From the middle of March to the beginning of June, our family of four was quarantined together, spending all day, everyday with no one else but each other. There was the occasional drive by to see grandparents, but those visits were few and far between. With two parents working full time, a preschooler, and a newly walking toddler all under one roof there were plenty of lessons learned. Today, I’m sharing four of the most important lessons quarantine taught me.


Lesson 1: It takes a village. 

The African proverb “it takes a village to raise a child” couldn’t have become more clear to me than during quarantine. In March, we made the decision to pull our kids out of daycare. Social distancing meant no visits with grandparents, no play dates with friends, and no church. We were now the sole caretakers for our children. While I understand that is my role as a parent, we rely on so many others, like their daycare teachers, our parents, friends, and church community to help raise and guide our children as they grow and develop. In a matter of days, that village was ripped away from us. We wore the hats of parent, friend, playmate, teacher, and chef. Sometimes all at the same time. Let’s not forget our other responsibilities of spouse and employee. It was very exhausting. Needless to say, I have a greater appreciation for our village.

Lesson 2: Community is essential. 

I’m so grateful for my friends and church family. Just like our village was torn away from us, we were no longer seeing our friends. Thank goodness for all the tools we now have available to connect with others virtually. Under stay-at-home orders, I connected virtually with friends and my small group at church almost weekly. Those check-ins filled me with encouragement, hope, and joy. They also gave me a safe place to vent and share my frustrations. Even though quarantine changed what community looked like, it remained essential and will always be important to me. I don’t know what I would have done without all of my friends.

Lesson 3: Enjoy the ordinary, everyday moments. 

Quarantine was filled with ordinary moments that I sometimes took for granted before stay-at-home orders went into effect.With nowhere to go and nothing to do, it was easy to find the joy in the everyday experience of doing life with my family. Tickle fights with my one year old. A midweek movie night with my oldest. Staying up late, binge watching the latest Netflix series. Sleeping in (sort of…if you have young kids you know that sleeping in doesn’t really happen). Eating meals together as a family. Midday walks in the park. All these ordinary moments seemed to be magnified during quarantine. As things begin to return to “normal,” I don’t want to take the ordinary, everyday moments for granted. It’s in those moments that the best memories are made.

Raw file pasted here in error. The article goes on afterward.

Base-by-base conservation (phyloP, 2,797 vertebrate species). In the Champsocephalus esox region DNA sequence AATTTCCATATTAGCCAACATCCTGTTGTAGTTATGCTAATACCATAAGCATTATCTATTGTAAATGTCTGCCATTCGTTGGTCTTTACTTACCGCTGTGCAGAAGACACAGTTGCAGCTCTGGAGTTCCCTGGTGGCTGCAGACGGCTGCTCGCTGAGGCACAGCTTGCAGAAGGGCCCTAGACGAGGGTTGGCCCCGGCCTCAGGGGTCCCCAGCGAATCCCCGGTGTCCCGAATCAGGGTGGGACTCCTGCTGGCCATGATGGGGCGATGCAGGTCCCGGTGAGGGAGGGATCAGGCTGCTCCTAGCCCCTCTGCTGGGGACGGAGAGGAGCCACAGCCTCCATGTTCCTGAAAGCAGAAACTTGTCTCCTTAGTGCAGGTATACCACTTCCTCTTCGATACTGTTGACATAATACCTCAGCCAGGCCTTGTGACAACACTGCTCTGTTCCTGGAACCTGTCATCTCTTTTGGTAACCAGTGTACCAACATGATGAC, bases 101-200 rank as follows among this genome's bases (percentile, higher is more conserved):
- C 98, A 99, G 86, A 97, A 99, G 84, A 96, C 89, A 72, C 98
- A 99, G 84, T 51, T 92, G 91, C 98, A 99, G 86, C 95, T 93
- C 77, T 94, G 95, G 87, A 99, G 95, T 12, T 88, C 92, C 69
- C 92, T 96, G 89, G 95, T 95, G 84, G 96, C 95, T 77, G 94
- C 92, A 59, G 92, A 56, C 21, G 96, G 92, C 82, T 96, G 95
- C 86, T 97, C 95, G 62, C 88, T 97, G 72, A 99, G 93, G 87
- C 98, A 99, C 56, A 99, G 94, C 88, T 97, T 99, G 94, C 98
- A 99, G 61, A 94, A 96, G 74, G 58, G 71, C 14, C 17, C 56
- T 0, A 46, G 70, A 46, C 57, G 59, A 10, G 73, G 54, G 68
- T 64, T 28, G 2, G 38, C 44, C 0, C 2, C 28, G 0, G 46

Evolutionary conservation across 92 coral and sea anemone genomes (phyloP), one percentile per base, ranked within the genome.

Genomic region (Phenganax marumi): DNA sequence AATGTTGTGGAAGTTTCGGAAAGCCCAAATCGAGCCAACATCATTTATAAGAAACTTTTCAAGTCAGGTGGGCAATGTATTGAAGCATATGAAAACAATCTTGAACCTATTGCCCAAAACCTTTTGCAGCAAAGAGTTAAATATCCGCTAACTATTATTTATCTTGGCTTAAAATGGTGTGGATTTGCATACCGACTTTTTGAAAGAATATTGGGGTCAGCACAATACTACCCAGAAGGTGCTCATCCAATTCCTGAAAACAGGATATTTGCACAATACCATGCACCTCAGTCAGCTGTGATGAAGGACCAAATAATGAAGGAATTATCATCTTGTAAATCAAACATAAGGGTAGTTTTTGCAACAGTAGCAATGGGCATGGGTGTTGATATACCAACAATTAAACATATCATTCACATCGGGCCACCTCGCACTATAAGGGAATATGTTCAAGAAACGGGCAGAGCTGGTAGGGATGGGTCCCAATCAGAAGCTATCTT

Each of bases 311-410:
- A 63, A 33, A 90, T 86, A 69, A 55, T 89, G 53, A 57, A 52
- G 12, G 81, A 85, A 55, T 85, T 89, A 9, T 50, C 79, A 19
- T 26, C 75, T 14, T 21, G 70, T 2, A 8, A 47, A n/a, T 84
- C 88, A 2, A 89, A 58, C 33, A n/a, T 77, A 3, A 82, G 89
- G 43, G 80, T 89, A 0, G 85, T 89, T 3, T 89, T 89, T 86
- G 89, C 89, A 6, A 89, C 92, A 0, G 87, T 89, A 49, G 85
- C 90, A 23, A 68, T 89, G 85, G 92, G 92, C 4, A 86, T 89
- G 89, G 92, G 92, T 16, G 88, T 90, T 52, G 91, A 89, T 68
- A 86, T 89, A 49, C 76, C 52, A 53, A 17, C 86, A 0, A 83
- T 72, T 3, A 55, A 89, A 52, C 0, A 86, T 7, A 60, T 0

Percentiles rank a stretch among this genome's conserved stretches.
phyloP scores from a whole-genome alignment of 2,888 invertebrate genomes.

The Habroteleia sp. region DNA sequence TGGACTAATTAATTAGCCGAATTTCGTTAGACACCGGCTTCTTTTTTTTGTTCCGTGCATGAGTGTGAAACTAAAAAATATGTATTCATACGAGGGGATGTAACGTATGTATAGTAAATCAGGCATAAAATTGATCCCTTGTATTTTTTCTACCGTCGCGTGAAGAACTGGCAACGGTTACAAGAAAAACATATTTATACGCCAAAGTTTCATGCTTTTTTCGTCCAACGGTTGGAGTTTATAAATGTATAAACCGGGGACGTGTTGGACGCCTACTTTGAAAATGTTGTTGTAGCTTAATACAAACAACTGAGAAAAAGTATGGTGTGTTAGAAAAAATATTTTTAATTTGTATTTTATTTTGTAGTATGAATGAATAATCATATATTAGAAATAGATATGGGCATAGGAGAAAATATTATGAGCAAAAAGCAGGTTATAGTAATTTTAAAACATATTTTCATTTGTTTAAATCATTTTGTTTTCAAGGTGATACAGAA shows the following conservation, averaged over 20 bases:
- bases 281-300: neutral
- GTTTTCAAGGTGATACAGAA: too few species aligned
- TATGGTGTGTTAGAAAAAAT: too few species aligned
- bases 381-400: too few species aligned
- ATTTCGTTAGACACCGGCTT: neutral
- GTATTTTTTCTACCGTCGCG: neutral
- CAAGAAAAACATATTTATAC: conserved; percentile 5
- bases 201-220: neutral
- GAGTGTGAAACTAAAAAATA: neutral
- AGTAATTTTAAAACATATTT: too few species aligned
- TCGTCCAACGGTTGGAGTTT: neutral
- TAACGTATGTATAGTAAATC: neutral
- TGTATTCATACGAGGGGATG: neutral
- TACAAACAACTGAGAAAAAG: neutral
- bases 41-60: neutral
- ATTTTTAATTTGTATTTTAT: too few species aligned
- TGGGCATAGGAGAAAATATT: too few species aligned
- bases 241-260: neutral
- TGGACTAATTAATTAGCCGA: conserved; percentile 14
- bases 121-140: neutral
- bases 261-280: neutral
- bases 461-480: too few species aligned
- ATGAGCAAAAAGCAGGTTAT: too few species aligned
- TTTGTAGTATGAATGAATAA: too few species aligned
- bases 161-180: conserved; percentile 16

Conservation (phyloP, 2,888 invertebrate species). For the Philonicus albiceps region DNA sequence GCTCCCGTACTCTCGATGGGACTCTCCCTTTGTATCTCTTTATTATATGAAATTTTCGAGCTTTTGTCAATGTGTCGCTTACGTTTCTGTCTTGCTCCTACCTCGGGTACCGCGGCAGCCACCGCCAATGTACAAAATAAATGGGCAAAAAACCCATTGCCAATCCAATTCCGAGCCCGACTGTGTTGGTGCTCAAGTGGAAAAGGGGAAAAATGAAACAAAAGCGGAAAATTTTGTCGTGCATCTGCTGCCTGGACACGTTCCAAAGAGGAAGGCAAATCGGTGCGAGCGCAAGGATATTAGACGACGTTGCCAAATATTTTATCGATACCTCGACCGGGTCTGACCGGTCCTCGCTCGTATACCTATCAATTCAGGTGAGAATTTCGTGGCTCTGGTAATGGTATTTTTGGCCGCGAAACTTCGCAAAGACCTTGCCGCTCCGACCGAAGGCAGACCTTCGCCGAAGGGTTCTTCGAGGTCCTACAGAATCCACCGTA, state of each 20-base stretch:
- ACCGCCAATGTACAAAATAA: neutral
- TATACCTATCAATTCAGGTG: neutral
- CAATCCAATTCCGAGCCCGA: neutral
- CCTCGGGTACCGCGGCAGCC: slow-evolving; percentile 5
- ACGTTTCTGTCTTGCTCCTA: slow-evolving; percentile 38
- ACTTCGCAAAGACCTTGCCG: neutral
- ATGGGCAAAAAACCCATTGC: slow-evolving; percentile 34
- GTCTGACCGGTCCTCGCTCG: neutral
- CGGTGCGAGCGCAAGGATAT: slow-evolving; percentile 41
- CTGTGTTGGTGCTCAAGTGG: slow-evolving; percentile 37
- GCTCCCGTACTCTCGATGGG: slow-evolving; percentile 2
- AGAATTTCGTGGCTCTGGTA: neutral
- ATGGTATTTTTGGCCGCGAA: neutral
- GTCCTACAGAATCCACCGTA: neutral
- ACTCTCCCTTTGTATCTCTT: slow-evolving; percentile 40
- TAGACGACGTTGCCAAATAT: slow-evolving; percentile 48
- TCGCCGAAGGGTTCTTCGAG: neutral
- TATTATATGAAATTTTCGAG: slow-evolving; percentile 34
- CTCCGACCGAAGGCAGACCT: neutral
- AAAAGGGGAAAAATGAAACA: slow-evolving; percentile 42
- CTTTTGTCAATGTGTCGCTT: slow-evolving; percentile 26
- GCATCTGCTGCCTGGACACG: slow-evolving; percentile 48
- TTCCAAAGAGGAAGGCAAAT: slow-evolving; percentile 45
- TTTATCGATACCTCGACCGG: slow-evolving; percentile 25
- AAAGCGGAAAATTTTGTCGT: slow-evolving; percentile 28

Lesson 4: It’s good to slow down. 

Our calendar was suddenly empty. There were no evening commitments that required us to leave the house. No weekend events to work around. At most, my husband continued the weekly grocery trip, but outside of that we literally had nothing to do and nowhere to go. Our lives took on a much slower pace, which if I’m honest was much needed. As a working parent, I was starting to feel the pressure of trying to “balance” it all. With an empty calendar, I suddenly felt a little sense of relief and freedom. I actually hope this slower pace is something that we can continue to cultivate as life returns to “normal.”


When COVID-19 began to spread, I could have never imagined we would be where we are now. I could have never imagined I would be working from home with my kids for over two months. I could have never imagined that I would be isolated from family and friends. I could have never imagined I would be forced to slow down. I could have never imagined the sweet moments I would experience with my family. I could have never imagined any of this. But I know now that if, or when, we are forced back into our homes for an extended period of time, the lessons I have learned over the last few months will guide me through.

Photo by cottonbro on Pexels.com
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Hello 2020!

Happy New Year!!

As I lay in my bed this morning and think about 2019, the word that comes to mind is challenging. When you read that word, it may carry an err of negativity, but for me, the struggles I endured in 2019, while difficult in the moment, resulted in some of the greatest growth I’ve experienced in my life.

Thinking about 2020, the first word that comes to mind is simplify. For me, that means slowing down, focusing on what is most important, letting the non-essentials go, relaxing the expectations I have of myself, and creating space for me.

Hello 2020! Let’s see what you have in store!

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Three Lessons From Therapy

Today is World Mental Health Day. I’m so grateful that people are beginning to have more conversations around mental health and that the associated stigma is starting to diminish.